I haven’t been inside a social services office since my daughter was a newborn, eight years ago. Unlike Jazmine Headley, I was able to go alone, while my mother kept my daughter at home. I was there to retain our existing Medicare benefits and apply for food assistance, and I was fortunate to encounter only one condescending worker. All too often, people assess public need as a personal failure, something that could be avoided by better decision-making, and too many of those who work in social services also subscribe to this belief. I was fortunate that the worker I encountered was only condescending, not menacing. Women in need live every day in fear of unnecessary menace.
After her arrest, Headley was taken to Rikers, where she remained for days with no bail set. Since then, the charges have been dropped and she has been released. On her first night at home, she briefly addressed reporters. “I’m just so grateful to everyone,” she said. “I’m so happy to be free, and I just need to see my boy.” To foreground gratitude and happiness here was an impressive show of restraint, one she should not have had to exercise. Especially when the repercussions of this incident, for both her and her son, will be ongoing.
Headley spent nearly a week incarcerated as her legal representation, Brooklyn Defender Services, worked hard to ensure her eventual freedom and set up a GoFundMe page to help pay for her son’s child care. It is their efforts and this case’s heightened profile, aided by cell phone video recordings, that have ensured this much progress in Headley’s case. Without the kindness of strangers, she easily could have been facing a longer prison stay.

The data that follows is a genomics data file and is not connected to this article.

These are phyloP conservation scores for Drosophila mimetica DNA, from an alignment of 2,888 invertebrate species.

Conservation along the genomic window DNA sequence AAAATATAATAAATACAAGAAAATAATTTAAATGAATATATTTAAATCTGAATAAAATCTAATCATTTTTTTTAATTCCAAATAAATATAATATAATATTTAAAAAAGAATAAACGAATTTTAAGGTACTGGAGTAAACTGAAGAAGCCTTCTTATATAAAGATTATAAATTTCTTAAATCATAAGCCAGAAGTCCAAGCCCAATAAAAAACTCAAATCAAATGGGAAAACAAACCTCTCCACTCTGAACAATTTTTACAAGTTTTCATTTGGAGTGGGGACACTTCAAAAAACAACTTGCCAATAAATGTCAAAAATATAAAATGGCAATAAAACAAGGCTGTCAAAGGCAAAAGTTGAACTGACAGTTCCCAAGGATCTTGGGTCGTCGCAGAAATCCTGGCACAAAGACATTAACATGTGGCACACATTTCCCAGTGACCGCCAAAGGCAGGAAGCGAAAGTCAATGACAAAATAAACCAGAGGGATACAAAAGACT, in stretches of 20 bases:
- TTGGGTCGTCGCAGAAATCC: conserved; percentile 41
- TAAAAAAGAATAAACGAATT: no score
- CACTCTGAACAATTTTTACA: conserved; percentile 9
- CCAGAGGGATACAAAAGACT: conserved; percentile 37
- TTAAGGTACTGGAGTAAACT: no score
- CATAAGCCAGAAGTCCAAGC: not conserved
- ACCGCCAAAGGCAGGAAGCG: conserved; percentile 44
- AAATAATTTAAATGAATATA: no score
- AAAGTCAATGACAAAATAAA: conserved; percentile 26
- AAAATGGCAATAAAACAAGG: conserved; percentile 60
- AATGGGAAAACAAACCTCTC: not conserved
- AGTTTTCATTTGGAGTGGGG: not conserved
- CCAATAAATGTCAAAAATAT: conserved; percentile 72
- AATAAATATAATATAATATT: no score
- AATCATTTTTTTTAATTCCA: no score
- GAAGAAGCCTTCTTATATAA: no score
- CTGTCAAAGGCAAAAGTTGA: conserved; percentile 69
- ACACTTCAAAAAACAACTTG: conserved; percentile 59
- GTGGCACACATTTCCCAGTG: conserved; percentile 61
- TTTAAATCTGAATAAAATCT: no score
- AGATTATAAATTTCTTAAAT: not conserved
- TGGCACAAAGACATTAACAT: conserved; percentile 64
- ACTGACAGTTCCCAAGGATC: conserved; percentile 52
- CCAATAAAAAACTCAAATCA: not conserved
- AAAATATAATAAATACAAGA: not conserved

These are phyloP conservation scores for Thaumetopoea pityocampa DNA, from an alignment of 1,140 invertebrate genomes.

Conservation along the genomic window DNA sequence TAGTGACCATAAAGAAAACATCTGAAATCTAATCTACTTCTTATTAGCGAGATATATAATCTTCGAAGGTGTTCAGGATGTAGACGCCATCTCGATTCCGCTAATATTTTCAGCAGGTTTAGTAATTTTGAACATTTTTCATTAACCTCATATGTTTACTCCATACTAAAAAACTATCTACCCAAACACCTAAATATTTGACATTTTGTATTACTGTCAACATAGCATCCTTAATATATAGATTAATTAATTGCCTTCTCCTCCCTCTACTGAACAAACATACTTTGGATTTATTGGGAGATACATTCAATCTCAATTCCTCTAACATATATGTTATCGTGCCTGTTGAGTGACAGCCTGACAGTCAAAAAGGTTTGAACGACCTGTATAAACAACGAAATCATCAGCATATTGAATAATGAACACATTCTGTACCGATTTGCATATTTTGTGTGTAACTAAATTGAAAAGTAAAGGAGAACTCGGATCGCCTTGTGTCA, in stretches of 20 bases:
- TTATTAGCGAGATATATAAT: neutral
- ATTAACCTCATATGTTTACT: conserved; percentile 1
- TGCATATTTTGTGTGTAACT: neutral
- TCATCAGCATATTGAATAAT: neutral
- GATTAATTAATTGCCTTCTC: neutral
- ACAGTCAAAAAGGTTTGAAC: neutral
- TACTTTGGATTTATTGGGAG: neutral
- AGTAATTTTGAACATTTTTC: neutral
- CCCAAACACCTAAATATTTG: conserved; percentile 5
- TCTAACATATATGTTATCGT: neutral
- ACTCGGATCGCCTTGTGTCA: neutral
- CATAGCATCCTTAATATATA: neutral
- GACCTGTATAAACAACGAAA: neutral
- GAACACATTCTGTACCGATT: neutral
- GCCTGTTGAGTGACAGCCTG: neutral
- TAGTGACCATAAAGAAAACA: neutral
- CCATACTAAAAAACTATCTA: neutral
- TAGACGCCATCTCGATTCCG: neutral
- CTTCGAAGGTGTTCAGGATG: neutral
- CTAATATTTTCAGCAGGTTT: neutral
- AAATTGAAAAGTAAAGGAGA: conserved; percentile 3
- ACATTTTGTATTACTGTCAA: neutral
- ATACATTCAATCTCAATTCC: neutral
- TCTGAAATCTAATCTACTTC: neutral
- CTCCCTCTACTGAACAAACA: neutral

Without the kind of public intervention and opposition a cell phone video can bring, injustices remain pervasive and unchecked. In her 2017 report about black women and police violence, scholar Michelle S. Jacobs wrote, “State violence against Black women is long-standing, pervasive, persistent, and multilayered, yet few legal actors seem to care about it.” Jacobs goes on to cite the rate of arrest for black women as being 2.8 times that of white women. It used to be even higher — six times higher — in 2000. Even with a marked decline, we’re still at a much higher risk of criminalization.
It’s strange to feel heartened when someone who should never have been arrested is released. Relief and gratitude are emotions we should not have to feel. Rage at the initial injustice and a redoubled resolve to prevent future occurrences of such events should be enough to hold our full attention. But we are expected to celebrate “happy” endings like Headley’s. Every day, black women mother with this reality in mind. We hear about cases like Jazmine Headley’s often enough to feel on edge and on guard near-constantly. And when everyone is still alive when the dust settles, it’s supposed to be enough. It is not enough.
The only thing that mitigates my anger and anxiety is the belief that, at some point, more legal actors will care about the state violence done to black women. At some point, we won’t have to cycle through a gamut of unnatural emotions. We won’t have to consider a new mother exceeding a GoFundMe goal an ideal outcome. Admittedly, it’s difficult to imagine. But the more incidents that begin to be resolved due to public outcry, the more visible the invisible struggle against police violence becomes. Someday, perhaps, it will become safer to be a black mother in public.